“When plunder becomes a way of life, men create for themselves a legal system that authorizes it and a moral code that glorifies it.” – Frederic Bastiat
Thomas Jefferson and Benjamin Franklin routinely spoke of the importance of rotation in office to prevent abuse and corruption and to avoid the creation of a permanent political class. George Washington thought of himself first and foremost as a land surveyor, farmer, and soldier. He set the ultimate precedent by voluntarily surrendering power as he instinctively felt that changes in leadership were essential to a vibrant democratic republic taking root and was particularly keen on eliminating the concepts of nobles and peasants.
Too Much Power, Too Few Consequences
There is little doubt that these intellectually astute and elegantly articulate men, along with other Founding Fathers, would be distraught at the evolution of the professional politician and what this trend has wrought. With Senate and House incumbency re-election rates today standing at 93 percent and 97 percent, respectively (enough to make the Soviet Politburo blush), and with average service tenures showing relentless expansion for much of the 20th and 21st centuries, both chambers are riddled today with members who have become part of a tight-knit, inside-the-Beltway political class with multi-decade tenures who are, for the most part, divorced from the consequences of their lawmaking and day-to-day struggles of their constituents.
In fact, according to recent census data, seven of America’s ten richest counties are located in the greater Washington, D.C., metro area, defying the years of stagnating income growth seen in the nation’s heartland. This can legitimately be viewed as a transfer payment from middle-class taxpayers to upper-class bureaucrats.
Adding insult to injury, when these denizens of Capitol Hill finally do decide that their constituents can do without them, they often jauntily skip over to K Street, with only cosmetic restrictions, and don their lobbyist caps to profit from the largesse of their former colleagues.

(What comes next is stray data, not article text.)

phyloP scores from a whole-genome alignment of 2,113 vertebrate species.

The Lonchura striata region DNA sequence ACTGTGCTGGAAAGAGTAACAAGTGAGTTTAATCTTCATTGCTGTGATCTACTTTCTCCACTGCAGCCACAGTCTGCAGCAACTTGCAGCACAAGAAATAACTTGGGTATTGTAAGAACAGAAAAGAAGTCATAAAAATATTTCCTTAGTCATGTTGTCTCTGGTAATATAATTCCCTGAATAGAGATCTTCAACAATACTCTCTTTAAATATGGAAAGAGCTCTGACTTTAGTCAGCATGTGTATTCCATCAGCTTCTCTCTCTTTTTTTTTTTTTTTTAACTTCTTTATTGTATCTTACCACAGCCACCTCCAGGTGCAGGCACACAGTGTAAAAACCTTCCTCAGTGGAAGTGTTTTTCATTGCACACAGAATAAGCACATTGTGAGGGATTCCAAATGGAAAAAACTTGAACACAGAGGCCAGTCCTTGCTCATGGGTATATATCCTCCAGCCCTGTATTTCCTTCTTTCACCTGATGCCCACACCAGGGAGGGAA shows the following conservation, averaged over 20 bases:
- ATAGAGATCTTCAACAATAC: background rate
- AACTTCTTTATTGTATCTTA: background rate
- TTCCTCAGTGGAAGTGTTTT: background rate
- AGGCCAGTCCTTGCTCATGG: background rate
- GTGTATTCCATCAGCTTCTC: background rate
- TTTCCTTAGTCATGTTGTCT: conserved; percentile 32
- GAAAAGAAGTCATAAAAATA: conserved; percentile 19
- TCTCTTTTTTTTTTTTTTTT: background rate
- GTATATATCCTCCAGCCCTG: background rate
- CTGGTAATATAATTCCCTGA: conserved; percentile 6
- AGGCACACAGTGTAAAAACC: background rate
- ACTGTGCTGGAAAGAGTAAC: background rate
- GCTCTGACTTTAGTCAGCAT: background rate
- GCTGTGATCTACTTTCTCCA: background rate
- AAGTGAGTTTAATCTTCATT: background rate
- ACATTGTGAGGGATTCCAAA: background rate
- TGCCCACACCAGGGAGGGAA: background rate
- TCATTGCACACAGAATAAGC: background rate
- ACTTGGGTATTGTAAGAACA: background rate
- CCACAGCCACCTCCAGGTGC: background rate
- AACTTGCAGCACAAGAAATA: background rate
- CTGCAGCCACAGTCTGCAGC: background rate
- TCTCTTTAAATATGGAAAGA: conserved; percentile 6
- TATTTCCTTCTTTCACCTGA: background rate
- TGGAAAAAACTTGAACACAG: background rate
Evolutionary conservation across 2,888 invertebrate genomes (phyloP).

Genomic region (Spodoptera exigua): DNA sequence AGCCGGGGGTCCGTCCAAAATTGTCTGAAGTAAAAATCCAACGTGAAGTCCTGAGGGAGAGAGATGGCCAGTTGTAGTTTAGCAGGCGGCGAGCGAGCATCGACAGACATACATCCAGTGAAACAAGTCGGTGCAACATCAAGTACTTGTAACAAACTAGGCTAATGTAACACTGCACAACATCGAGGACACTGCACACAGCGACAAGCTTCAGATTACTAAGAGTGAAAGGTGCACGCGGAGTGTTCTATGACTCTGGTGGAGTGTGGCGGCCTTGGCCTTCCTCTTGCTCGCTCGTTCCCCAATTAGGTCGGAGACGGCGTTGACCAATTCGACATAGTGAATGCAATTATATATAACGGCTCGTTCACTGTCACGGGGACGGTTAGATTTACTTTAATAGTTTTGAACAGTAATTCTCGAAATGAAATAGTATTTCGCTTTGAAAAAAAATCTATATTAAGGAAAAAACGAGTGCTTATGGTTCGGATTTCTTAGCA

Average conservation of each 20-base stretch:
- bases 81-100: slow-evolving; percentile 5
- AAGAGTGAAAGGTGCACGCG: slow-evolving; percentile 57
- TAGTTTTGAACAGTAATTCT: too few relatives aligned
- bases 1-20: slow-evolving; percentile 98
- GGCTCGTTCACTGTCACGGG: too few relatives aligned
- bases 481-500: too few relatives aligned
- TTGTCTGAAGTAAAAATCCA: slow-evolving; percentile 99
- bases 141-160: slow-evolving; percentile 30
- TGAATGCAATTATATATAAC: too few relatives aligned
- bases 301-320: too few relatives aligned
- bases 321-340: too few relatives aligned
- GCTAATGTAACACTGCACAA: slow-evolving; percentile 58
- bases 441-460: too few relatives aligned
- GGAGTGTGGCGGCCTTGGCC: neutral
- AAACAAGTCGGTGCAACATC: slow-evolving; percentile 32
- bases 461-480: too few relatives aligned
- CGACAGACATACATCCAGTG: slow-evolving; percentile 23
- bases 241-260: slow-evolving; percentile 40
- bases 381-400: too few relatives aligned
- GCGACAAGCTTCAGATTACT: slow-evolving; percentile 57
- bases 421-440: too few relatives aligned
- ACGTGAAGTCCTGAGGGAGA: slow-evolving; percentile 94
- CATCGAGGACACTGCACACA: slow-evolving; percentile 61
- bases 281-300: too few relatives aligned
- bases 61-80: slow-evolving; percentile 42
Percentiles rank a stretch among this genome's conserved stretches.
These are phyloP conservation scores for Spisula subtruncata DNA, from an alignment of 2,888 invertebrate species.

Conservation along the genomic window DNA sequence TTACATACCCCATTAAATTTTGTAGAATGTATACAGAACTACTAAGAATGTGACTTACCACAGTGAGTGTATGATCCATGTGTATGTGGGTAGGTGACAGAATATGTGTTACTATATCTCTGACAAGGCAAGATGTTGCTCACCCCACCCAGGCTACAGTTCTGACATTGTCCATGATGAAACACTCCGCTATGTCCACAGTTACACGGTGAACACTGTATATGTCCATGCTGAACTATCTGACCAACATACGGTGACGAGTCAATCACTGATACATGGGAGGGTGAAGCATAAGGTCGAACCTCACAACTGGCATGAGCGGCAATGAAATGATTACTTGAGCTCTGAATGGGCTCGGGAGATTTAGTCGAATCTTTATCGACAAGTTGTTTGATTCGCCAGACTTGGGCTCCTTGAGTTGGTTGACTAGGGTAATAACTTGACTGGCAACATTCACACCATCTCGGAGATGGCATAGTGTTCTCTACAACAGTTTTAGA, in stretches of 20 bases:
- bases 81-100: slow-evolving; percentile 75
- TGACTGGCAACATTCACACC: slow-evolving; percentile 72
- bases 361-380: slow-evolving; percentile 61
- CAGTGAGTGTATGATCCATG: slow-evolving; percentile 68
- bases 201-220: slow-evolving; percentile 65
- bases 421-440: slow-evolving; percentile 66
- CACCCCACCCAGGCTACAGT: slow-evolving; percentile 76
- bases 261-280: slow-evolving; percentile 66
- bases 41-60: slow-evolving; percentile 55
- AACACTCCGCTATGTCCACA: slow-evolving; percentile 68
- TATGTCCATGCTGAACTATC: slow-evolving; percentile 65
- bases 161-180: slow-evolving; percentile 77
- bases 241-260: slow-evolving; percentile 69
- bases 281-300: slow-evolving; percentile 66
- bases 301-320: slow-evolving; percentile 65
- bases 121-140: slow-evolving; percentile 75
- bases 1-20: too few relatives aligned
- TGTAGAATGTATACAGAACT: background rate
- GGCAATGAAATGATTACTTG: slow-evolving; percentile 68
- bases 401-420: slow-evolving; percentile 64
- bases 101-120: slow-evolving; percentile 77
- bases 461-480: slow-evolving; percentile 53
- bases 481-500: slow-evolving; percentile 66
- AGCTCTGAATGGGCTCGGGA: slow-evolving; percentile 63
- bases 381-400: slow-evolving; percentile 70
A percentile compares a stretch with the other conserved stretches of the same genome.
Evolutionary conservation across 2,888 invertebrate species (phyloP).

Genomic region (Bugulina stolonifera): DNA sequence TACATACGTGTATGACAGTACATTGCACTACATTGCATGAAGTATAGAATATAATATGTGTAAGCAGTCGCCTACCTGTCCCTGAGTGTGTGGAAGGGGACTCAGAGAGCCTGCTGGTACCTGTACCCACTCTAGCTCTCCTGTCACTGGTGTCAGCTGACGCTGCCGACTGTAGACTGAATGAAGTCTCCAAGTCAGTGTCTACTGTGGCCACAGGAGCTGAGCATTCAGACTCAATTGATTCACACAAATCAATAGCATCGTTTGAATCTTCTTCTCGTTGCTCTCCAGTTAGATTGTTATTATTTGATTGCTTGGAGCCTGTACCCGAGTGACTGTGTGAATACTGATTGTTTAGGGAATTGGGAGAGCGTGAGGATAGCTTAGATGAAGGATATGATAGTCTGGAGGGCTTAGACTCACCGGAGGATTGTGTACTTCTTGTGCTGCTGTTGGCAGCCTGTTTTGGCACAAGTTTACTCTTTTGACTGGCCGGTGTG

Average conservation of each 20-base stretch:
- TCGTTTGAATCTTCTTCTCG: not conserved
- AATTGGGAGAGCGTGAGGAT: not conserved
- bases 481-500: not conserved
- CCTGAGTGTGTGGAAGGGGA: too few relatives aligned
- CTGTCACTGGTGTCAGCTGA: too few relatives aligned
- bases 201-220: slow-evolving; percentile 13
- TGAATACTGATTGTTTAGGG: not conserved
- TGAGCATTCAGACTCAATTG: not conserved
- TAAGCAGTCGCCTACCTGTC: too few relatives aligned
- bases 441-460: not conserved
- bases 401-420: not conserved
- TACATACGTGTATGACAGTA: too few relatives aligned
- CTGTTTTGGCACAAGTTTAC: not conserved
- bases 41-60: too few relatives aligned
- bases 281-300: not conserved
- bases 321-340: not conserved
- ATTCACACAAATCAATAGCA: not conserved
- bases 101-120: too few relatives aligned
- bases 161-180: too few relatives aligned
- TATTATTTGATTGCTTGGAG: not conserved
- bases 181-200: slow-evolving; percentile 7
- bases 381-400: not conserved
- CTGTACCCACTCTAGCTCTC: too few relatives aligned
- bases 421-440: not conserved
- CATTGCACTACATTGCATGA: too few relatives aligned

The Longer They Stay, the Worse They Get
Any lingering question as to whether term limits are needed only requires a quick glance at the recent $1.3 trillion, 2,232-page omnibus spending bill. The legislation continues what has become a sordid and habitual pattern of continuing resolutions over the last decade, meaning the abandonment of the proper appropriations protocol and, thus, a constitutionally sound budget.
There was a time in our history when blatant disregard for fiscal rectitude, not to mention the Constitution, were met with punitive consequences for the perpetrators. Alas, no more. They now operate in their bipartisan glory with impunity, their foibles many and accomplishments few. Examples abound in both chambers and on both sides of the aisle.
Thus, the exasperation should not be over why arguably the two most powerful members of Congress, Republican Senate Majority Leader Mitch McConnell and Democrat former Speaker of the House Nancy Pelosi, have been in Washington for a combined 64 years. It should revolve around why they continue to crave the Beltway and elective office.
Revealingly, a meaningful correlation exists between years in office and the propensity to support an ever-increasing level of government spending and borrowing, culminating in total government outlays now exceeding 40 percent of GDP. In fact, the national debt recently surpassed $21 trillion, surpassing 100 percent of our economy.
Ominously, with trillion-dollar annual deficits as far as the eye can see, these numbers are poised to continue their horrific glide path even higher. Thus, the concept of a debt crisis, fueled by non-discretionary spending and unfunded liabilities to the tune of over $80 trillion, cannot be casually dismissed.
Not Without Risks, but Necessary
While an arduous task, the best path forward to make the term limits concept a reality would be a Constitutional amendment emanating from a convention of the states, with ratification requiring the support of three-fourths of the states. The traditional amendment route through the U. S. Congress and then to the states would surely prove futile, as the foxes would never voluntarily agree to limit their ability to guard the henhouse. Importantly, Article 5 of the Constitution explicitly grants state legislators amendment powers, and a convention would materialize after the approval of two-thirds of state legislative bodies.
The amendment process is necessary as a result of the 1995 Supreme Court decision, U.S. Term Limits v. Thornton, where the court ruled in a 5-4 decision that neither states nor Congress could limit the number of terms that members of Congress could serve. The ruling brought to a halt what had become a popular nationwide movement and invalidated the term limit provisions that 23 states had placed on their national Congressional delegations.
While a convention of the states is a high-wire act fraught with risks, we have reached a point in our history where fundamental reforms on a variety of budgetary issues are imperative for the long-term survival of our republic. Nobody should be under the illusion that term limits are a panacea. However, returning our Congress to a citizen-legislator model that our Founders embraced is a critical first step; and for good measure, they could also throw in a balanced budget amendment with a strict tax limitation provision.
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